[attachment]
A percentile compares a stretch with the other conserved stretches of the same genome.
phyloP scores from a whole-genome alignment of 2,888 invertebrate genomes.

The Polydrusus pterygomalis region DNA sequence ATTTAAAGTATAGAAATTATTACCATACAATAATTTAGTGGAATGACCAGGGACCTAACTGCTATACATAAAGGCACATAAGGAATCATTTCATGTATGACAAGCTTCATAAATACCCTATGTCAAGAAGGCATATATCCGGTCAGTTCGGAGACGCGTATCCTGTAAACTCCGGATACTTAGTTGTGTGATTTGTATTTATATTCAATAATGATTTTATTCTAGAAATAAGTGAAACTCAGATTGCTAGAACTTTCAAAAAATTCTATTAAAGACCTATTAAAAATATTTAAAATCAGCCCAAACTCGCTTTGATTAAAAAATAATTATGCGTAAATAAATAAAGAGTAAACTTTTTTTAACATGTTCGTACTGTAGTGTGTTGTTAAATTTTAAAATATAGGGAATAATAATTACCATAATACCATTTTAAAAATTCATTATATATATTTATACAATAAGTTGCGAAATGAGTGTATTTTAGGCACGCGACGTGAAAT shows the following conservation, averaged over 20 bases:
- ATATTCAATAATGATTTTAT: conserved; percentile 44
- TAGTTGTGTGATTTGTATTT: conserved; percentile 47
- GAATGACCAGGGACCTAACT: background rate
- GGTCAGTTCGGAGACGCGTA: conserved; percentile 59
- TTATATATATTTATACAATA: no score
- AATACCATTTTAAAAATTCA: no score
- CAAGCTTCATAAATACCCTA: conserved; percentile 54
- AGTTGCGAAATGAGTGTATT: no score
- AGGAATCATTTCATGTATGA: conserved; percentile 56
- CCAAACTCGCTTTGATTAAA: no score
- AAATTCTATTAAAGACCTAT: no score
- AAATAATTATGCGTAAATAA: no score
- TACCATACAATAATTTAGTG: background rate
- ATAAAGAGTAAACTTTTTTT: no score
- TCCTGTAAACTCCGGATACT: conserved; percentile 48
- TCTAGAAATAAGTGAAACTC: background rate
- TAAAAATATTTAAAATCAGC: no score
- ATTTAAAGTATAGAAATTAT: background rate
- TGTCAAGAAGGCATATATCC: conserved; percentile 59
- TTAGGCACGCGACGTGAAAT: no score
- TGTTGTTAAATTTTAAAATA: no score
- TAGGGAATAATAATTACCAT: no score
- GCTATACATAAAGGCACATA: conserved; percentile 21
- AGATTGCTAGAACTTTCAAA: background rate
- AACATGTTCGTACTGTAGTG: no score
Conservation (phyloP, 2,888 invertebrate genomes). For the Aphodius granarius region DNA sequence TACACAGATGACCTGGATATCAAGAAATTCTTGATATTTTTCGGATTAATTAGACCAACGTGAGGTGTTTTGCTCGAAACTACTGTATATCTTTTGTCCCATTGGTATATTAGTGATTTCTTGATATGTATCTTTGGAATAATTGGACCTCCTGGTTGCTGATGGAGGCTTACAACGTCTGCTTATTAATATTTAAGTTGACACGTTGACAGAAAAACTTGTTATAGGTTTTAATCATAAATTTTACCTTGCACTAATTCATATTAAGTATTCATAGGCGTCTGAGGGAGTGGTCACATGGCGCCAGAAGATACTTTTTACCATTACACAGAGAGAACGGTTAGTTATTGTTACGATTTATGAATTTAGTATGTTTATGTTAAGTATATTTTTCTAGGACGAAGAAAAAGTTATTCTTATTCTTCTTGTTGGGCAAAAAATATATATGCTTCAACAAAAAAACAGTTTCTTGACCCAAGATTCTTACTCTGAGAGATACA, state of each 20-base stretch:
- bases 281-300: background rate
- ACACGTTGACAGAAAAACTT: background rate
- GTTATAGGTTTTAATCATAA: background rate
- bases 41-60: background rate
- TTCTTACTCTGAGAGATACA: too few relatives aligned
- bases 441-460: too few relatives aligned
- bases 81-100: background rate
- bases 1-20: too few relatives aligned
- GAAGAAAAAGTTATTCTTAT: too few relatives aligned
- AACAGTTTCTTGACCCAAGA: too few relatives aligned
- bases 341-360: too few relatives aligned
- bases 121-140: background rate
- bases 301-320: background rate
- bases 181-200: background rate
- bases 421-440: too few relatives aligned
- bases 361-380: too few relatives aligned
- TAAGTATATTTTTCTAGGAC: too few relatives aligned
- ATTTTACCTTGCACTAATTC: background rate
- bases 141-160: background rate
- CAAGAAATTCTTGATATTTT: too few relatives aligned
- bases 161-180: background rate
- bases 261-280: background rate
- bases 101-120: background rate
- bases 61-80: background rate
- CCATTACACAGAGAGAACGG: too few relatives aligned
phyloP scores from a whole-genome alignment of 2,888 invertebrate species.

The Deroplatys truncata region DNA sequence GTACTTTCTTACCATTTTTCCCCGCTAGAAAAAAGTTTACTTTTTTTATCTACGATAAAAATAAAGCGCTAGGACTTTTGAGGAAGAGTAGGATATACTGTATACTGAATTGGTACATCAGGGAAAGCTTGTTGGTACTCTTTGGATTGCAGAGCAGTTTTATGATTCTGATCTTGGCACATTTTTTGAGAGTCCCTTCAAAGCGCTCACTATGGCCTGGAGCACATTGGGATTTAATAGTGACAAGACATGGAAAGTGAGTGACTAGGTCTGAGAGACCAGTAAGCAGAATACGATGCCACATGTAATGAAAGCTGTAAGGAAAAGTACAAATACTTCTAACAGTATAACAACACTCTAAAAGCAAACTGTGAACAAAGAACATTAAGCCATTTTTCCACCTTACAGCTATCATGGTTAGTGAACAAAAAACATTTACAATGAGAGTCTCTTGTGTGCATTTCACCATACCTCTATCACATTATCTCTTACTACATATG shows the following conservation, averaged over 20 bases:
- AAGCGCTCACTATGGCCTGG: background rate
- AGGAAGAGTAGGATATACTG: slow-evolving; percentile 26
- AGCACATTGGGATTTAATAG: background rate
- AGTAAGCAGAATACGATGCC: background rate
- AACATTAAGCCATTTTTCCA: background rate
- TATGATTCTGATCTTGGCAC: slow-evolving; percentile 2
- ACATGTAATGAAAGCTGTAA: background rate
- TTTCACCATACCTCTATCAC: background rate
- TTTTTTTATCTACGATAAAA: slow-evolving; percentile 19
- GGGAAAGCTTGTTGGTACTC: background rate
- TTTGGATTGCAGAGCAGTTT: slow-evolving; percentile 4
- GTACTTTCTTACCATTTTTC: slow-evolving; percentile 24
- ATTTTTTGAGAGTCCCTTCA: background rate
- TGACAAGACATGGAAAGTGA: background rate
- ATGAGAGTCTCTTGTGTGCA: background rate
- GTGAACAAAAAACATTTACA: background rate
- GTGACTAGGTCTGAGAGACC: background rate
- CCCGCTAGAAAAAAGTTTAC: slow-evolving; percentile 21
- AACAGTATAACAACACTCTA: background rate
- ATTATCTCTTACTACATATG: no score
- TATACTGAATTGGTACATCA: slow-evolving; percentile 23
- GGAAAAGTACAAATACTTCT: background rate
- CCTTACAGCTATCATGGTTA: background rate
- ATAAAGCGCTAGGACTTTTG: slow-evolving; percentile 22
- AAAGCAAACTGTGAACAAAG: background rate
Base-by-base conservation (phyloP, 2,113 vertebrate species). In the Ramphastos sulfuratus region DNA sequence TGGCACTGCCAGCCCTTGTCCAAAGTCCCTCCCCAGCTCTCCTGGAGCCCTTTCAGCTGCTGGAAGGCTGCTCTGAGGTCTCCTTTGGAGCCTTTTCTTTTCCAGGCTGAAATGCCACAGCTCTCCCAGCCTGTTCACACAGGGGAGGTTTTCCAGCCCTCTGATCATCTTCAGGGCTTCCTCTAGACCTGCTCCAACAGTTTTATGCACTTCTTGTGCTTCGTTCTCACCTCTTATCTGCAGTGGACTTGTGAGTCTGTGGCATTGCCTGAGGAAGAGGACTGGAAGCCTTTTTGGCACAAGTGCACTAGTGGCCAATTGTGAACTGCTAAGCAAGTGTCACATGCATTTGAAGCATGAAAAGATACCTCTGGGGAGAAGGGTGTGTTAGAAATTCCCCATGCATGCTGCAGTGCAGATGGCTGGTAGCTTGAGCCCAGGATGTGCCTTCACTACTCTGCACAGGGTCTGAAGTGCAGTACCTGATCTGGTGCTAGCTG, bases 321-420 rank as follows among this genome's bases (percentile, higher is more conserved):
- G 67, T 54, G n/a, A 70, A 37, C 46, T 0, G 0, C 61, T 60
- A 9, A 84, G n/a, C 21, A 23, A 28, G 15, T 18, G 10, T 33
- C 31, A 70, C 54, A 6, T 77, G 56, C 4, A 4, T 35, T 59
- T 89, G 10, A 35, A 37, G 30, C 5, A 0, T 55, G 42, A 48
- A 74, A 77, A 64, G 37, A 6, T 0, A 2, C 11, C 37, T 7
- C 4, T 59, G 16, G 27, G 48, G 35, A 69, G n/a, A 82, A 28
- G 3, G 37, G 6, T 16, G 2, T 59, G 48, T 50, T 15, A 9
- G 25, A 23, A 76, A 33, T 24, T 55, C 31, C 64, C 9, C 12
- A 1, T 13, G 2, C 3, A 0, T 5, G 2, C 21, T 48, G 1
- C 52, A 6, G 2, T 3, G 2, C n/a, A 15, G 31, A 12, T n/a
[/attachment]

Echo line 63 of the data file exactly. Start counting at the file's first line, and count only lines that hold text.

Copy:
- ACATGTAATGAAAGCTGTAA: background rate